Rubio: The only way to incentivize border enforcement is to hold up the green-card process
posted at 11:01 am on January 29, 2013 by Ed Morrissey
While confusion continues to reign over the border-enforcement mechanisms in the Gang of Eight immigration-reform proposal, its most critical proponent continued to insist yesterday that a lack of a robust trigger on border security was a deal killer. Marco Rubio took his case to Sean Hannity, who asked (as I did yesterday) whether Rubio would oppose his own compromise plan if the commission-certification trigger was watered down or removed. Rubio committed again to opposition by saying that it would “absolutely” be a deal-killer:
Rubio: “That’s why the details are so important of how you write it. You’re absolutely right. This is a town where they write things that are called something, but that’s not what it is. So it has to be important. Look, you said something in your outline that is very important. I don’t want to ever have to do this again. But that’s what is going to happen if all we do is the legalization part and we don’t do the enforcement part. And the only way that I know to incentivize the enforcement part is to say that the green card stuff doesn’t even begin to happen until the enforcement happens first. That trigger is critically important, otherwise it will never happen. That’s why we are where we are today. Because when they did this in 1986, they did not do the enforcement, and that led to 11 million people. We will be right back here again in ten years or less if we don’t do the enforcement.”
Hannity: “Can I characterize that, if you don’t get enforcement first, or securing the borders first, is that a deal killer for you?”
Rubio: “Oh, absolutely. Yeah. Because we will be right back here again. I want to deal with this permanently. And by the way, I think the vast majority of people in both parties would agree with me on that point. No one ever wants to have to do this again. I mean, no one is happy about the fact that we have 11 million people here who are undocumented. This is something that should never ever happen again. But the decisions that were made that led to this happened when I was in ninth grade. That was a long time ago. And now we have to deal with it so that it never happens again.”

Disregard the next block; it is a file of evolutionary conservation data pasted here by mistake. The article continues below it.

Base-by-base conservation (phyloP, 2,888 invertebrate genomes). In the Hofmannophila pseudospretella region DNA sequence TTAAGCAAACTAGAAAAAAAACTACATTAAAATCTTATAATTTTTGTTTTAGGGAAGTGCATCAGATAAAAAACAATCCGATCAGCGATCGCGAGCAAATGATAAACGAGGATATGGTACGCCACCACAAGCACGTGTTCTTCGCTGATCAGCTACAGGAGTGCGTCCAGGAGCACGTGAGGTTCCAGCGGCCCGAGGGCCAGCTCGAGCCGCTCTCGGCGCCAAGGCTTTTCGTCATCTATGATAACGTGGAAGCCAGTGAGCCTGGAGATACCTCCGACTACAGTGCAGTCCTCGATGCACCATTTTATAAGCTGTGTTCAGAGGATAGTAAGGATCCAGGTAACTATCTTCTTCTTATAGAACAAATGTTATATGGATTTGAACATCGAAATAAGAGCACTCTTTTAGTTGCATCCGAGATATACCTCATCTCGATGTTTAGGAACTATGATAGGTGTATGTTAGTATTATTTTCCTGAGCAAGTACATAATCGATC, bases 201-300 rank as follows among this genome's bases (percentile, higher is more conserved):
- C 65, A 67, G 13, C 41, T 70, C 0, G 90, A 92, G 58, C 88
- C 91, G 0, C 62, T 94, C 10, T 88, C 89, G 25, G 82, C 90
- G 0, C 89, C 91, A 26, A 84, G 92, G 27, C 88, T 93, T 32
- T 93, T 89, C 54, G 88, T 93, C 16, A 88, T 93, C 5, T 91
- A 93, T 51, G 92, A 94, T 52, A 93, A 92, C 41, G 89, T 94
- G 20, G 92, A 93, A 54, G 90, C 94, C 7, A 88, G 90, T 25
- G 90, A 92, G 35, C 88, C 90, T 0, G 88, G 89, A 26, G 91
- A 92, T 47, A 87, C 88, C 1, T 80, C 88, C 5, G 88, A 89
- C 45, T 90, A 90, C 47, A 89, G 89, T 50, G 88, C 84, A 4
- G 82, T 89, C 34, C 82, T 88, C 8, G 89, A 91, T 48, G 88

The confusion isn’t just contained to the Right, nor the concern over this point. Greg Sargent reports that Democrats from the Gang of Eight have become just as evasive as some of the Republicans while Rubio publicly insists that the package will require commission approval before the normalization can proceed:
On CBS this morning, John McCain said the “final decision” about whether the border is secure will be made by the Department of Homeland Security, which suggests a diminished role for this commission, while remaining inconclusive on precisely how this process will work. But in an interview with Ed Morrissey late yesterday, Marco Rubio suggested he won’t support a path to citizenship unless the commission does sign off on border security, a position he reiterated in another interview. There’s no clear agreement even among Republicans about the role of this commission.
Meanwhile, Dem Senate aides tell me that the commission’s role is designed to be purely advisory and nonbinding. At the same time, Chuck Schumer’s office declined to respond to my request for clarification on this point.
Can we get a straight answer on this, please? This question is viewed as critical by people on both sides of the debate. Yet Senators appear to want to keep the answer to this question vague. Which tells us something about the politics of this fight — and about just how difficult the prospects for reform remain.
Judging by Rubio’s response to this question, it’ll be hard for Republicans to support reform that doesn’t require a security seal of approval from border state officials. This reflects pressure from the right on Republicans to demand an extremely heavy emphasis on enforcement in the plan. (See Conn Carroll pushing Rubio on this point.)
We probably won’t get a straight answer until we see the legislative language, and that will be a few weeks off. However, Rubio is raising the bar on this issue in a very public manner, and even McCain’s answer suggests that the commission might have to pass the question to DHS before a decision can be made. As Rubio and Hannity both agree, the devil is in the details.